GCC utilities ratings 'relatively high'
London, March 21, 2012
The ratings of utilities in the Gulf region remain relatively high, reflecting both their defensive characteristics and their ownership by and support from their respective governments, according to a report by Moody's.
The existing GCC regulatory frameworks, which have been engineered by the respective government-owners, support the utilities' credit quality but differ significantly, Moody's said in its report, "GCC Rated Utilities: Common Challenges, Different Frameworks."
These ratings take account of the strong government support, but also reflect differing regulatory and policy frameworks that inform the different development stages in terms of generation capacity and network expansion as well as the different strengths in the utilities' respective financial profiles, the ratings agency added.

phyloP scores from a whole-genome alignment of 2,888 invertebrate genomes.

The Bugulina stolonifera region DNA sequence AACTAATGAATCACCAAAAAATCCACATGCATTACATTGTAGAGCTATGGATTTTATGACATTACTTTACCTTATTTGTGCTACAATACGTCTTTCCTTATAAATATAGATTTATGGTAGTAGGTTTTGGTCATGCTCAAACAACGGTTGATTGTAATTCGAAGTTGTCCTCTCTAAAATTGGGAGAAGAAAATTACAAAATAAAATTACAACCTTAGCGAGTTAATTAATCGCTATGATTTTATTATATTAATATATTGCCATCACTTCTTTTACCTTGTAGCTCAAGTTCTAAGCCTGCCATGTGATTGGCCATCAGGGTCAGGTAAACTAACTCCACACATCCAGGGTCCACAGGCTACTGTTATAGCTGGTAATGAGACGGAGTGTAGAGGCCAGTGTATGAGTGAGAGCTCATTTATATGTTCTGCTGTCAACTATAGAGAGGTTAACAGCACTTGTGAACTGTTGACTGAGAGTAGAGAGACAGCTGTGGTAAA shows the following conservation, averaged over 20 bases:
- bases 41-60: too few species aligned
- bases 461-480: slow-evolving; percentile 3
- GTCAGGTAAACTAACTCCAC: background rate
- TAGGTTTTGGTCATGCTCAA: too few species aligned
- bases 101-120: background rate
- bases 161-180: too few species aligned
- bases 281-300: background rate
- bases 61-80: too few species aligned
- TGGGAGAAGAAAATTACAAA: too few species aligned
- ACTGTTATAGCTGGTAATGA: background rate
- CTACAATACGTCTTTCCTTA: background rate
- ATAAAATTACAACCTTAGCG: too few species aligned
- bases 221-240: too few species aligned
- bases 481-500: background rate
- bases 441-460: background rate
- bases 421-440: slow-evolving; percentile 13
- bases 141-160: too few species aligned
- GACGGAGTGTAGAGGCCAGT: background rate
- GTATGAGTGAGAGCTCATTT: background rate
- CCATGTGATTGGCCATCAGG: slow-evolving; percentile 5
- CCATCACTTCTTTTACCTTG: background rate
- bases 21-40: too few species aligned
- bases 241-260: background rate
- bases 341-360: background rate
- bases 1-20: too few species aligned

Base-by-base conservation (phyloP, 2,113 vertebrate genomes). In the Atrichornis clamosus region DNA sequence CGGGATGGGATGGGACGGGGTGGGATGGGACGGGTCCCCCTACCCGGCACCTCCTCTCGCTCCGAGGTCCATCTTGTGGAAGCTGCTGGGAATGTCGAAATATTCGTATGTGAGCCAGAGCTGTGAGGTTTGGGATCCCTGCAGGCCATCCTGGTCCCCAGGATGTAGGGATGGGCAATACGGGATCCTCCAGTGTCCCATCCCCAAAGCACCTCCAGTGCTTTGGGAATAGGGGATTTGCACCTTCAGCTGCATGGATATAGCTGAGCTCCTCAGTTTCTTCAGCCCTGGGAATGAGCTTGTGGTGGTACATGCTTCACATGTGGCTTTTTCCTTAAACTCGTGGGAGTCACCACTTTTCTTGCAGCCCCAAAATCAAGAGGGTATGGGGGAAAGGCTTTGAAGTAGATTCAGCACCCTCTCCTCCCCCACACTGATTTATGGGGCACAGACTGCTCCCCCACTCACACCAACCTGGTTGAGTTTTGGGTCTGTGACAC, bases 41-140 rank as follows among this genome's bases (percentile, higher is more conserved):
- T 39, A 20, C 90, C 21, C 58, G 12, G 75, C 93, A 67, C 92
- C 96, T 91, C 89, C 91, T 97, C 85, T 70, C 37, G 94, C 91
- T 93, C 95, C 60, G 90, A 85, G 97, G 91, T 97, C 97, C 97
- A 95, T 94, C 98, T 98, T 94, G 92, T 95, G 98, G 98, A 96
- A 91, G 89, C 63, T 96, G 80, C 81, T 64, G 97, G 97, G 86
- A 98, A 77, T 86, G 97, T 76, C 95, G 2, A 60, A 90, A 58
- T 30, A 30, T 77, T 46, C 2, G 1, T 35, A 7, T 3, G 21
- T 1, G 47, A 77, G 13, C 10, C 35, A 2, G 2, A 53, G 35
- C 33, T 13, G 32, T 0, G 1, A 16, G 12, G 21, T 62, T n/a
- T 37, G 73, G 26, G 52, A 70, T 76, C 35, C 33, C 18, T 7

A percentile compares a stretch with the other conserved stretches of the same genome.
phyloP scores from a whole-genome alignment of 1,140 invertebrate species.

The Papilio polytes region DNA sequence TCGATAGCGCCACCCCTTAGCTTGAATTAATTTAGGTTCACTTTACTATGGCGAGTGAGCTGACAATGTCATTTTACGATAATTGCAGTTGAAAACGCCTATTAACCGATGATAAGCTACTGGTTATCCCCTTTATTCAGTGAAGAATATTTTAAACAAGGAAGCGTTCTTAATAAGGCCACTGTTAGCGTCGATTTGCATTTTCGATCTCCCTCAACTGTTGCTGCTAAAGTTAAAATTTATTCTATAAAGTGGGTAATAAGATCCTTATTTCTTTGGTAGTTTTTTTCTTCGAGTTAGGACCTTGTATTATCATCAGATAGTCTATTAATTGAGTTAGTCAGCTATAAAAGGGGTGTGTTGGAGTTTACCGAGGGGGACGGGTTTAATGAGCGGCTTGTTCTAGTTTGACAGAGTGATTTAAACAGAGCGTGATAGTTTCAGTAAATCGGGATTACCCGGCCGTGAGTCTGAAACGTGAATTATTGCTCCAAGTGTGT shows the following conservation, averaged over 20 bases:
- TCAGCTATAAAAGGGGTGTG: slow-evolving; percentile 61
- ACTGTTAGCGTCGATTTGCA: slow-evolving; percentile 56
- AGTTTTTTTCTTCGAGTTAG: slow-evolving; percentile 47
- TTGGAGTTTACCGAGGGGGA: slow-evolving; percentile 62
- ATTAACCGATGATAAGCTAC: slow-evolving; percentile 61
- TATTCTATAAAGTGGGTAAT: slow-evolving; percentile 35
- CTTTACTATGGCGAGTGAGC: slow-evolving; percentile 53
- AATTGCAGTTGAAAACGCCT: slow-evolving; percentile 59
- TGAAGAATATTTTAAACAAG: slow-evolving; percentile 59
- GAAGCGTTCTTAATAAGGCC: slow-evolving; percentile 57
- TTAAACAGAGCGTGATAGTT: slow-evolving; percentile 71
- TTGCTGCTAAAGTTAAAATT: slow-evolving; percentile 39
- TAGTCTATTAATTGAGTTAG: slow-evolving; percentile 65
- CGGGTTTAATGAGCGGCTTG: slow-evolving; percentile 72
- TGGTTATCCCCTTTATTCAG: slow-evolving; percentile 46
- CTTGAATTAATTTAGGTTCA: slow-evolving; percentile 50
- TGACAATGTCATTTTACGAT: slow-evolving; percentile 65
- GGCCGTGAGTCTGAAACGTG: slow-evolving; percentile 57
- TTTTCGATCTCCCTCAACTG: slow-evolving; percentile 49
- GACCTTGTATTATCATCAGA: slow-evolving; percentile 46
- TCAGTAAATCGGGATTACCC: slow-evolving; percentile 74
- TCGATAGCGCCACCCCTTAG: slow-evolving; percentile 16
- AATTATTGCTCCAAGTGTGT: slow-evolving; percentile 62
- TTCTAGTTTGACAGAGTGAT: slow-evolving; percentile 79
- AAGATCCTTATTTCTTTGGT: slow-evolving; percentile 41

According to Moody's, there are key distinctions in the different models applied by respective governments.
One model is the managed unbundling of power and water generation activities from transmission & distribution among Qatar Electricity and Water Company (QEWC, A1/stable) and Abu Dhabi National Energy Company (Taqa, A3/stable) for domestic regulated activities that has largely eliminated market risk for these utilities.
Another model is the fully integrated one implemented at Saudi Electricity Company (SEC, A1 stable) and Dubai Electricity and Water Authority (Dewa, Ba1 stable), the report stated.
A key credit implication is the degree of commercial exposure (i.e. reliance on actual consumption and pricing to the final customer) and cost recovery implications, although this is largely compensated in various ways through material and ongoing state support, it added.-TradeArabia News Service
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